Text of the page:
Antonie van Leeuwenhoek vol:62 issue:1-2 pages:109-130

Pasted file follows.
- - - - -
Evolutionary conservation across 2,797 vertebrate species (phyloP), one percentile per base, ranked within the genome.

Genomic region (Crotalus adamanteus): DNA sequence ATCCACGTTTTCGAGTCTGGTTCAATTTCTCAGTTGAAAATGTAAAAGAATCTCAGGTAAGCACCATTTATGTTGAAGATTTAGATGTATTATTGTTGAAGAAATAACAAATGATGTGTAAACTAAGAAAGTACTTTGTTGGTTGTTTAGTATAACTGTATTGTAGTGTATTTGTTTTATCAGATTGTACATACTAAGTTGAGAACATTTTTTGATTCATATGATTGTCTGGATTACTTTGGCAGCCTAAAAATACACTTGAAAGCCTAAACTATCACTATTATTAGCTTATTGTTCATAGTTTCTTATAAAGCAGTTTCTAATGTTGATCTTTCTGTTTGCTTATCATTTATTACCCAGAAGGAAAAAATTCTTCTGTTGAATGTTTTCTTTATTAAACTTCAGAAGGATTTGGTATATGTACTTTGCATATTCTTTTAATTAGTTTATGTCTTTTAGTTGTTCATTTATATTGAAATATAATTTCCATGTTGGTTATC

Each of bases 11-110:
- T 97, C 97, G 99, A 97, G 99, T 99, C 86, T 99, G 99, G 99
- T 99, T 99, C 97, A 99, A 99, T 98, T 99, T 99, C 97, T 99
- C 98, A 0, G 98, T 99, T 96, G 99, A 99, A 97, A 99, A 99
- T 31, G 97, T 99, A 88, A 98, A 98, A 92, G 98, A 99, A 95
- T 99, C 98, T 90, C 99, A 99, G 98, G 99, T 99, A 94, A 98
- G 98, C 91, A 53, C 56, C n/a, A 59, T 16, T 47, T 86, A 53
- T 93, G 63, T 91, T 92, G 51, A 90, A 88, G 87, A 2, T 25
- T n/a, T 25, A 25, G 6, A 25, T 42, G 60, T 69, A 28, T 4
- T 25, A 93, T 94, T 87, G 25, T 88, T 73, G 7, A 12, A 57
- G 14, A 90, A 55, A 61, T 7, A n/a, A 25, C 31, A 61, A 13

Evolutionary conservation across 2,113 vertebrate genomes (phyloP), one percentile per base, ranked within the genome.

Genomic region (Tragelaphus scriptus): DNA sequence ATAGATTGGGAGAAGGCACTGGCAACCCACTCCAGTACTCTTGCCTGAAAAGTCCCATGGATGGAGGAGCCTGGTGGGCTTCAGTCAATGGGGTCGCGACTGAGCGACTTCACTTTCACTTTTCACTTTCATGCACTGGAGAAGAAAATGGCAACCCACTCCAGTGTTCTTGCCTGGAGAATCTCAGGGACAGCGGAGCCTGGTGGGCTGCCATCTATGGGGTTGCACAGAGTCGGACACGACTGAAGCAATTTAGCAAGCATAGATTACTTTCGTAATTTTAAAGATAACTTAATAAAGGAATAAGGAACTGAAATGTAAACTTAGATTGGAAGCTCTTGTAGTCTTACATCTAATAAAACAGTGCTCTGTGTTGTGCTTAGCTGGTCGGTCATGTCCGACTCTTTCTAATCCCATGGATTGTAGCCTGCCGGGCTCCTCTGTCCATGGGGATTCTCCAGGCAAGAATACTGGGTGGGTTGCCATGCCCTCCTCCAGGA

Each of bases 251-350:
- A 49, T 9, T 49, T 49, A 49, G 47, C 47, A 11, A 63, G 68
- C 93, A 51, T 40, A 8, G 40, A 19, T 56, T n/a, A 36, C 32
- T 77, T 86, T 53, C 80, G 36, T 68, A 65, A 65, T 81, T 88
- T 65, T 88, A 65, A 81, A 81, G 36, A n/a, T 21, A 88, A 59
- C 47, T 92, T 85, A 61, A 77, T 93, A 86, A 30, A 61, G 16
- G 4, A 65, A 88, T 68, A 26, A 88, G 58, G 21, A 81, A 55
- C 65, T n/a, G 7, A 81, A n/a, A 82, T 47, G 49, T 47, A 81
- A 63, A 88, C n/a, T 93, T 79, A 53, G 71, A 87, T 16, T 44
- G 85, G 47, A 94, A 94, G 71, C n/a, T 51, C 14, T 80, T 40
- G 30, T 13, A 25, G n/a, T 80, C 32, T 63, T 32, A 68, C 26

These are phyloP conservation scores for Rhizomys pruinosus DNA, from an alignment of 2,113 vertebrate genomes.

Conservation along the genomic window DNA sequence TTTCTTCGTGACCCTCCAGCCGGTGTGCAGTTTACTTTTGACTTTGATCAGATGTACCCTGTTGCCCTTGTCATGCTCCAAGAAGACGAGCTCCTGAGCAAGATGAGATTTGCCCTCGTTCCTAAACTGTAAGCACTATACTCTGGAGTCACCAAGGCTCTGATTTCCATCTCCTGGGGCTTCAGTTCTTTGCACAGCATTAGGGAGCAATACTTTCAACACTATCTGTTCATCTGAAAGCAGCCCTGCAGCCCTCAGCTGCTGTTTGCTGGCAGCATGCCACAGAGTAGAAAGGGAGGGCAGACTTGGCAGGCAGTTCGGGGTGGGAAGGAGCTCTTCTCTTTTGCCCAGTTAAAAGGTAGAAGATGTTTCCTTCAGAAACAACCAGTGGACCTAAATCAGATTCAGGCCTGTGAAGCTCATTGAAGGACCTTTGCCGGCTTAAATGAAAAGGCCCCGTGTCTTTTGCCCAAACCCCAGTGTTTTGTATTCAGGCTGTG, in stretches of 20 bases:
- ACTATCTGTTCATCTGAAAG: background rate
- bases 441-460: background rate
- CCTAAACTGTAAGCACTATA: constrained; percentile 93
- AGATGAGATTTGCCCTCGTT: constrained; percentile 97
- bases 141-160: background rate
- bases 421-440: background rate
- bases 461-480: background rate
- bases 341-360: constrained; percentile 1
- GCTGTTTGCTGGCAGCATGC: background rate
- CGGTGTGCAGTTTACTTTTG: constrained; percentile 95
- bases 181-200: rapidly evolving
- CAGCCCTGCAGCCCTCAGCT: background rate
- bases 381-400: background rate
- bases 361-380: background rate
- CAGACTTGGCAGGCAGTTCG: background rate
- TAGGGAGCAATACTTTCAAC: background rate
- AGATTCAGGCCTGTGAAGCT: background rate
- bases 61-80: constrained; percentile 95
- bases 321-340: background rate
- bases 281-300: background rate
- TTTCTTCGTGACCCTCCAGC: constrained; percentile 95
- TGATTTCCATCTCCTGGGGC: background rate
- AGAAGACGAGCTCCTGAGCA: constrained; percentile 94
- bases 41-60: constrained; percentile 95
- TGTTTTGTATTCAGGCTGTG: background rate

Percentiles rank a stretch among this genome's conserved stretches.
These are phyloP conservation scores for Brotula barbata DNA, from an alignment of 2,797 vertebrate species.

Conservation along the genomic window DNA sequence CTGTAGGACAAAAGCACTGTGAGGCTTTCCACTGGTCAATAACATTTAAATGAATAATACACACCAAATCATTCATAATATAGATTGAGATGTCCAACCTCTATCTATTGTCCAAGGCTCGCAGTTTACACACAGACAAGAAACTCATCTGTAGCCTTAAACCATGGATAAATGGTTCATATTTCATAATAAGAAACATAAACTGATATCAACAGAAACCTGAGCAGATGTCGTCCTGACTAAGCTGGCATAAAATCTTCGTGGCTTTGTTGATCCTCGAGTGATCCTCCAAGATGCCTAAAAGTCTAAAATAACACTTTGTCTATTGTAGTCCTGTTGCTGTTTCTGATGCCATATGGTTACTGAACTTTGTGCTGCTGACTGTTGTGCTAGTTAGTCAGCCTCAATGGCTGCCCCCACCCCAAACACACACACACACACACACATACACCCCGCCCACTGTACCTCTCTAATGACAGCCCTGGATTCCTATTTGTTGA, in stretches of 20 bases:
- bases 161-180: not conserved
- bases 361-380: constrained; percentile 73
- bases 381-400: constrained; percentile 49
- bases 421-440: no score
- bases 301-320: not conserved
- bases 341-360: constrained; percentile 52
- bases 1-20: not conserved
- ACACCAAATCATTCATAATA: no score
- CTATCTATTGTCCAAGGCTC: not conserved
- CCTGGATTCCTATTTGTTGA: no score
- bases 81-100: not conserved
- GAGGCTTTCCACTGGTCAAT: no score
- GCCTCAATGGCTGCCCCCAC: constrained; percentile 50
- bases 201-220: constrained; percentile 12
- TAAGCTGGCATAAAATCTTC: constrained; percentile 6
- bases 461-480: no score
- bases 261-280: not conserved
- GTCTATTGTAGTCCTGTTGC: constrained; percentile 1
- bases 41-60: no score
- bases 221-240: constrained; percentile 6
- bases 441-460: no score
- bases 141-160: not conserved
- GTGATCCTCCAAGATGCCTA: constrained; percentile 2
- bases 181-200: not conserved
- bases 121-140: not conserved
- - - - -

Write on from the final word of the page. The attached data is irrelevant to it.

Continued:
The cell cycle of Saccharomyces cerevisiae contains a decision point in G1 called 'start', which is composed of two specific sites. Nutrient-starved cells arrest at the first site while pheromone-treated cells arrest at the second site. Functioning of the RAS-adenylate cyclase pathway is required for progression over the nutrient-starvation site while overactivation of the pathway renders the cells unable to arrest at this site. However, progression of cycling cells over the nutrient-starvation site does not appear to be triggered by the RAS-adenylate cyclase pathway in response to a specific stimulus, such as an exogenous nutrient. The essential function of the pathway appears to be limited to provision of a basal level of cAMP. cAMP-dependent protein kinase rather than cAMP might be the universal integrator of nutrient availability in yeast. On the other hand stimulation of the pathway in glucose-derepressed yeast cells by rapidly-fermented sugars, such as glucose, is well documented and might play a role in the control of the transition from gluconeogenic growth to fermentative growth. The initial trigger of this signalling pathway is proposed to reside in a 'glucose sensing complex' which has both a function in controlling the influx of glucose into the cell and in activating in addition to the RAS-adenylate cyclase pathway all other glucose-induced regulatory pathways in yeast. Two crucial problems remaining to be solved with respect to cell cycle control are the nature of the connection between the RAS-adenylate cyclase pathway and nitrogen-source induced progression over the nutrient-starvation site of 'start' and second the nature of the downstream processes linking the RAS-adenylate cyclase pathway to Cyclin/CDC28 controlled progression over the pheromone site of 'start'.